“When my sons were younger, I took the family to Busch Gardens in Florida. While waiting in line for one of the rides, I mentioned to the family behind us that we were from Northwest Indiana. The father said: 'Oh my God. When I was a kid we would travel through that area. There was a place that had the best hamburgers.' I asked him if it was called Miner-Dunn. He said: 'That's the place!' Miner-Dunn was what he remembered about Northwest Indiana.”
Sparks flew in “Downton Abbey” at a dinner party. Lord Merton’s son Larry Grey gets booted out after insulting his father’s fiancé, Isobel Crawley, for being merely middle class and Rose’s fiancé for being Jewish. Larry’s brother then tells Isobel, “What did you imagine? That we would welcome you with open arms?” Anti-Semitism and class bigotry in full display.
A Sports Illustrated article noted that the Cubs last won a World Series in 1908 when English nurse Florence Nightingale, Iroquois chief Geronimo, Missouri humorist Mark Twain, and Joshua Chamberlain (huh?) were still alive. Joshua Chamberlain, Google refreshed my memory, was a Civil War hero at Gettysburg who commanded the Union troops at Appomattox during the surrender ceremony and received criticism for saluting Robert E. Lee’s defeated Rebel troops.
Photographer Chuck Walla found a 1916 photo on Facebook of a Goodfellow Christmas Party at Gary’s Broadway Theater. Actually it is from the U.S. Steel collection in IUN’s Calumet Regional Archives. I looked up the Broadway Theater address (1678 Broadway) for Walla in an old city directory.
Jerry Davich photographed of boarded up Lew Wallace (“El Dub” to those in the know) for his “Lost Gary” book. One reader recalled seeing a Harlem Globetrotters game there. I saw Jerome Harmon perform slam dunks only Michael Jordan could equal and once agreed to talk to a History class during Diversity Week only to discover that I was featured speaker at an afternoon assembly.
Samuel A. Love wrote: “Great Contemporary History class on the 1990s. I had those who didn't live thru the whole decade (young farts) interview those who did (old farts). They're catching on to historical thinking! They also said we reminisced too much. Next week: The 1980s!! (I teach history backwards).” In survey classes I spent 15 minutes a week going backwards one year at a time from the present, concentrating on popular culture. It usually took about six years before the events started to become unfamiliar to students.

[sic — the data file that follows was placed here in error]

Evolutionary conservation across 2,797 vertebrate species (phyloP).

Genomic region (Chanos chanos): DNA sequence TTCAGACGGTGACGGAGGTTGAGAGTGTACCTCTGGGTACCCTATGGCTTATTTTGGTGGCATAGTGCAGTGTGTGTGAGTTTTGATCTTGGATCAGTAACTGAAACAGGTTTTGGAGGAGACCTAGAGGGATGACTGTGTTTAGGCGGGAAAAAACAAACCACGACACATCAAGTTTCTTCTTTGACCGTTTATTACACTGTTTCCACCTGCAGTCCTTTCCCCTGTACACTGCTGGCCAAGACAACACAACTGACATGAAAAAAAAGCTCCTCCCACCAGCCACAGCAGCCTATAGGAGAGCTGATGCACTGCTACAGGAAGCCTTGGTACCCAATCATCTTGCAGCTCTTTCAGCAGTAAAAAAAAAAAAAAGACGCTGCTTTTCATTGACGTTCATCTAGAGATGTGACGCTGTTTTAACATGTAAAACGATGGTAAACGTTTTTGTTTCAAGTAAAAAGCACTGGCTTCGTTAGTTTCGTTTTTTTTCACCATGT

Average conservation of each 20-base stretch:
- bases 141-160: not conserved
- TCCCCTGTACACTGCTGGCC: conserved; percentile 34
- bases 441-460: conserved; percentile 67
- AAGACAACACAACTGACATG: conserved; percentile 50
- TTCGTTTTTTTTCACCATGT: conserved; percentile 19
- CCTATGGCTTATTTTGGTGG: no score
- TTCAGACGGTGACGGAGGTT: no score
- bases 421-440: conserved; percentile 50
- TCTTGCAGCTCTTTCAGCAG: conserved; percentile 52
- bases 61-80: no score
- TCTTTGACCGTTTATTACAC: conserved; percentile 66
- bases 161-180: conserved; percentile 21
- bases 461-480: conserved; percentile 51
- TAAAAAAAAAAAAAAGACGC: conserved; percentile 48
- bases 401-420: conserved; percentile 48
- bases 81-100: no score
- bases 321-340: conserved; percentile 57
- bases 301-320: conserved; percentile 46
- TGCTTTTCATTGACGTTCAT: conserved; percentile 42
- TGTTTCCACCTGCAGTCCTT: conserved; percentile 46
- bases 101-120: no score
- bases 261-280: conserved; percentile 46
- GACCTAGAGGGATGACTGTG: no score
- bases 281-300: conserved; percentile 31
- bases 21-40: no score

Scholar Janos Marton wanted information on Jacob A. Riis, in particular his “game plan for homeless people once NYC Police Commissioner Theodore Roosevelt closed the city’s police lodging houses.” In “Jacob A. Riis and the American City” I wrote that during a midnight inspection tour Riis told TR that 25 years before, at Church Street police station, which offered free lodging, albeit, in a foul-smelling room jammed with “tramps,” someone stole his prized possession, a locket containing a curl of his future wife’s hair. When he protested, a sergeant on duty threw him out and killed his canine friend. Hearing what happened to his friend, Roosevelt irately pounded his fists together and said he’d rid the city of the menace.
In February 1896, I told Janos Marton, applicants for shelter were transferred to a barge on the East River, and authorities began separating those deemed deserving from tramps and thieves. As a result the numbers dropped from 10,000 to 200, many who needed help found themselves out in the cold. Riis lauded the Charity Organization Society’s Wayfarers’ Lodge run and two model lodging houses founded by philanthropist D. O. Mills dedicated to the promotion of manliness, self-reliance, and good citizenship. Too easily swayed by contemporary principles of scientific philanthropy at that time in his life, Riis also looked askance on charity soup kitchens run by Tammany Hall allies.
Jonathyne Briggs showed me a copy of his nicely illustrated new Oxford University Press book “Sounds French: Globalization, Cultural Communities, and Pop Music in France, 1958-1980.” When the press said they’d need extra money or there’d be no photos, I persuaded Jon to get solicit help from Dean Hoyert, who came through for him. Briggs is putting together a website so that readers can listen to songs he references. I suggested to NWI Times editor Robert Blaszkiewicz that music critic Tom Lounges might want to interview Jon, and he promised to suggest it and pass on contact info.
For Fat Tuesday Ed Kenar brought in a box of paczki doughnuts from a Polish bakery in Hammond. They were delicious with a [plentiful amount of jelly in the oval bun doused with sugar. Paczki Day, the Polish equivalent of mardi Gras has evidently been growing in popularity, at least in the Chicago area.
The third floor of IUN’s library has been very chilly, perhaps due to the frigid outside temperature. I was home in time for Jeopardy. One question asked who was nicknamed the “Queen of Gospel Music.” I’d have answered Mavis Staples, but the correct answer was Mahalia Jackson. She once performed at Gary’s Memorial Auditorium. In the movie “Selma” Ledisi Young plays Mahalia welcoming Martin Luther King and other civil rights leaders into her house and feeding them breakfast.